Similarly, you can access complete data on your federal student loan history from the National Student Loan Data System (NSLDS). Data on federal student loans are reported to credit reporting agencies and maintaining a good repayment history is integral to protecting your credit worthiness.
The private loan lender is required to collect this form from a private education loan applicant. You can obtain the form on the following GW web-sites:
The Truth in Lending Act requires private loan lenders to provide specific disclosures in three separate steps:
- Application and Solicitation Disclosure – This disclosure is required to provide information on the cost of the loan, such as the interest rate, application fees, costs associated with default or late repayment, and the terms of repayment. The disclosure must provide consumer information regarding alternatives to private education loans, notably Federal student financial assistance programs, and noting the interest rates of Federal student loans. The disclosure must also note that if the loan is approved the loan terms will not change for thirty days except for allowable changes, including adjustments to the interest rate.
- Loan Approval Disclosure – This disclosure is required to be sent to the applicant upon conditional approval for the loan, providing borrower-specific rates and fees, and the amount of the loan which has been approved. The lender must provide an estimate of the total amount of payments to be made based on the interest rate as well as the maximum rate of interest for the loan. The disclosure must again advise on the availability of Federal student aid. Borrowers have thirty days to accept the terms and conditions of the loan.
- Final Disclosure – This disclosure is required to be sent to the applicant upon conditional approval for the loan, providing borrower-specific rates and fees, and the amount of the loan which has been approved. The lender must provide an estimate of the total amount of payments to be made based on the interest rate as well as the maximum rate of interest for the loan. The disclosure must again advise on the availability of Federal student aid. Borrowers have thirty days to accept the terms and conditions of the loan.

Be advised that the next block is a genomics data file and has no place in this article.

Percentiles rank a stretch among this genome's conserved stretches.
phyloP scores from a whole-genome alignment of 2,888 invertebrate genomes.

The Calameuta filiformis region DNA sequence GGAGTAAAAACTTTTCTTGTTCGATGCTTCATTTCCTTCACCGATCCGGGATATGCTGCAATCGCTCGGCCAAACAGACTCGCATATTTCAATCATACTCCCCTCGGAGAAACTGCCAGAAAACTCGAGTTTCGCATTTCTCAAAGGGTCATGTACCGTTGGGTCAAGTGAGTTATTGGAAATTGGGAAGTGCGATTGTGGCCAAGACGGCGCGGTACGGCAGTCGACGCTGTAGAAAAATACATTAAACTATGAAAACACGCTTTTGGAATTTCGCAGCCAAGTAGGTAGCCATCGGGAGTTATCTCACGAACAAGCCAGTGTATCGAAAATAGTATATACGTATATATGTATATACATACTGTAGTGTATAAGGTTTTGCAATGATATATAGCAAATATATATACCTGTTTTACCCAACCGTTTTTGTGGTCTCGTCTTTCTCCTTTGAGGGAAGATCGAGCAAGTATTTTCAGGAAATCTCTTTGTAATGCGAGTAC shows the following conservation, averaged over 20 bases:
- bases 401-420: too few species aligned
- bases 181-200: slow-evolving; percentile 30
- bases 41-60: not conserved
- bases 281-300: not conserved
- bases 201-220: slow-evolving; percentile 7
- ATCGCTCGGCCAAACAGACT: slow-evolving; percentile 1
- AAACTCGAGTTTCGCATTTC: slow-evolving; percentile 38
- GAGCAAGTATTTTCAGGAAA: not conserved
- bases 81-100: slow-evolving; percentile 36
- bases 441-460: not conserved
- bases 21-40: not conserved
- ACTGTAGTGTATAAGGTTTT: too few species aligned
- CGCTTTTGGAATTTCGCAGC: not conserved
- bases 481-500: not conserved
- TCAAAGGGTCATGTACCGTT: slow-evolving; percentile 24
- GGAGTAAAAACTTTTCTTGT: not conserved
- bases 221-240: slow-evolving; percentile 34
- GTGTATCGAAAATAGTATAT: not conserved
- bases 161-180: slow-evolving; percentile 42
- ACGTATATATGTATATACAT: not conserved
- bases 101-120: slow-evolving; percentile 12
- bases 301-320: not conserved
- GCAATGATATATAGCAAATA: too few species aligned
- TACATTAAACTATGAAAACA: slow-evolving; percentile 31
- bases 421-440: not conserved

The Board of Governors of the Federal Reserve System provides both Model Forms and examples of each disclosure.
It is strongly in your interest to consider Federal Student Loans before considering private education loans, as previously noted. But there are some other factors to consider:
- Private education loans are extremely difficult to discharge under current Federal bankruptcy laws.
- It is not possible to consolidate both Federal student loans and private education loans.
- Consolidation of private education loans usually involves higher rates than consolidation of Federal student loans.
Consumer guidance on student loans is available from the Federal Trade Commission and the US Department of Education. Some "third-party" reference sites provide neutral guidance without preferential treatment to lenders on loan products. The Consumer Financial Protection Bureau provides useful guidance. Complaints regarding private education loans can be filed with the Consumer Financial Protection Bureau.
GW does not maintain a preferred lender list and will certify any loan for which financial aid certification is required. GW student financial assistance staff will assist you with the completion of the Private Loan Self-Certification Form upon request. See the requisite student financial assistance web-site for complete details, instructions, and contact information.